Saturday, February 25, 2012

Pop Over to POPVOX Today

Yesterday I discovered this is National Justice for Animals Week, sponsored by the Animal Legal Defense Fund. Fortunately, I did my part without even realizing it.

On Thursday, I attended (by invitation) Humane Lobby Day in Frankfort, Kentucky, the capital of the Bluegrass State. Most states have a Humane Lobby Day, which is a brainchild of the Humane Society of the United States (HSUS). It’s the annual designated day when animal welfare advocates from across a state gather to persuade legislators to craft laws that protect animals from neglect, cruelty, and abuse and to support those laws with tougher sentencing and better law-enforcement training. At least, I thought that was our mission.

Instead, I found a disheartening small number of attendees (though the event organizer announced it was the largest turnout for the event in the 10 years it’s been held), speakers who couldn’t hold the audience’s attention, and too many under-informed, first-time advocates (like me) sent to speak one-on-one with legislators (the three people I was assured would do all the talking in my meeting with a Congressperson didn’t show!).

The clear (yet unintended) message of the day: As you were, legislators. Go ahead and keep doing whatever agribiz lobbyists and “sportsmen” want you to do. Most Kentuckians don’t care about animal welfare, and the few who do may easily be ignored.

What the legislators didn’t know was that the event was by invitation only. Or, more specifically, you had to RSVP to attend. This is understandable for the folks who agreed to meet with legislators at appointed times. But as far as networking with like-minded people (another goal for the day) and rallying in front of the press and Capitol visitors, the event should have been widely publicized—should have pulled in as many supporters as possible to show Frankfort and the media that animal advocates are a force to be listened to.

“I am in favor of animal rights as well as human rights. That is the way of a whole human being.”
—Abraham Lincoln

The refrain I heard again and again on Thursday regarding humane animal treatment was “It’s just common sense.” It’s just common sense that after animals have been abused, they shouldn’t be returned to the abuser. It’s just common sense that farm animals should be able to turn around in their pens. It’s just common sense that sick cows that can’t even stand up for slaughter should not become the beef served to schoolchildren in the U.S. It’s just common sense that a double-decker truck built for pigs shouldn’t be used to transport horses. It’s just common sense that animals need food, water, exercise, shelter, medical care, and attention.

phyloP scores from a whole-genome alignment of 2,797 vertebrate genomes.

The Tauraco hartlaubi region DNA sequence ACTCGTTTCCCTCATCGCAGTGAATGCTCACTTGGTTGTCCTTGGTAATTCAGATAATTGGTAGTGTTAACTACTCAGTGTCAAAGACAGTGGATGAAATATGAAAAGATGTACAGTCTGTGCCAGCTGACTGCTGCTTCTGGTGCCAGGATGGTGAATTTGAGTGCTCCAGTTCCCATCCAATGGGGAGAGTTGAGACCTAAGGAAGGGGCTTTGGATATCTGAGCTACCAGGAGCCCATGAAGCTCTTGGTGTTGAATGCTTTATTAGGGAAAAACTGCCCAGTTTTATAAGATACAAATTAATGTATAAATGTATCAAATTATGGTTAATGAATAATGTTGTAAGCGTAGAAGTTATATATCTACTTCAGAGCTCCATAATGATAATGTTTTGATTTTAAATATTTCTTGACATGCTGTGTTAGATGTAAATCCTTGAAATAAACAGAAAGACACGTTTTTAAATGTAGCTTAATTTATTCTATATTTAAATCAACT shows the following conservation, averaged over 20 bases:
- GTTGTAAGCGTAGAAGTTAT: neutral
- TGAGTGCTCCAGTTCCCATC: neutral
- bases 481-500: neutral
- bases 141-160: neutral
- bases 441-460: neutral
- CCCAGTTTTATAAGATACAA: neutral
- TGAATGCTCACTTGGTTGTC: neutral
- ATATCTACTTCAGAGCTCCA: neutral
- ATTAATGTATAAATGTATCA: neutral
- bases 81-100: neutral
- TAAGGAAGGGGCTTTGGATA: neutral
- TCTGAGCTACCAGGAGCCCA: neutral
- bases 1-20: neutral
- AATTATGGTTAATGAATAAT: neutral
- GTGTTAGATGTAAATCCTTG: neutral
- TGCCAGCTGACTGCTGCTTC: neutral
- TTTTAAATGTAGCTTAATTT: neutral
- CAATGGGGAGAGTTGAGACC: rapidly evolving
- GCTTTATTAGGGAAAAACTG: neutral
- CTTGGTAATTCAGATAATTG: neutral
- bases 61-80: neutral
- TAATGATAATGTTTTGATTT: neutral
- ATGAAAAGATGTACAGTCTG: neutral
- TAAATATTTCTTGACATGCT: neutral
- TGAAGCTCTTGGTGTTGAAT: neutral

Newsflash, folks: It isn’t. It’s not at all about common sense, which is apparently in short supply in the Bluegrass and Washington, D.C. Animal advocates aren’t fighting unused common sense. They’re fighting GREED and a LACK OF COMPASSION—the driving forces behind the Iraq War, the housing debacle, and the new Sandhill Crane hunting season in Kentucky. Animal advocates are up against the Dark Side of Capitalism and the free rein given to sociopaths. The battle is fierce. It requires wit and wisdom and patience and perseverance—and every single compassionate human we can persuade to join us.

Today is the last day of National Justice for Animals Week, but it’s not too late for you to take part. With a click of your mouse at POPVOX, you can voice your support of animal welfare legislation being considered by Congress. Yes, you’ll have to register, but it’s short and easy. Plus you can see how legislators across the country voted on other issues important to you. Or go to and sign a petition.

Please speak up for the voiceless. If not today, soon.

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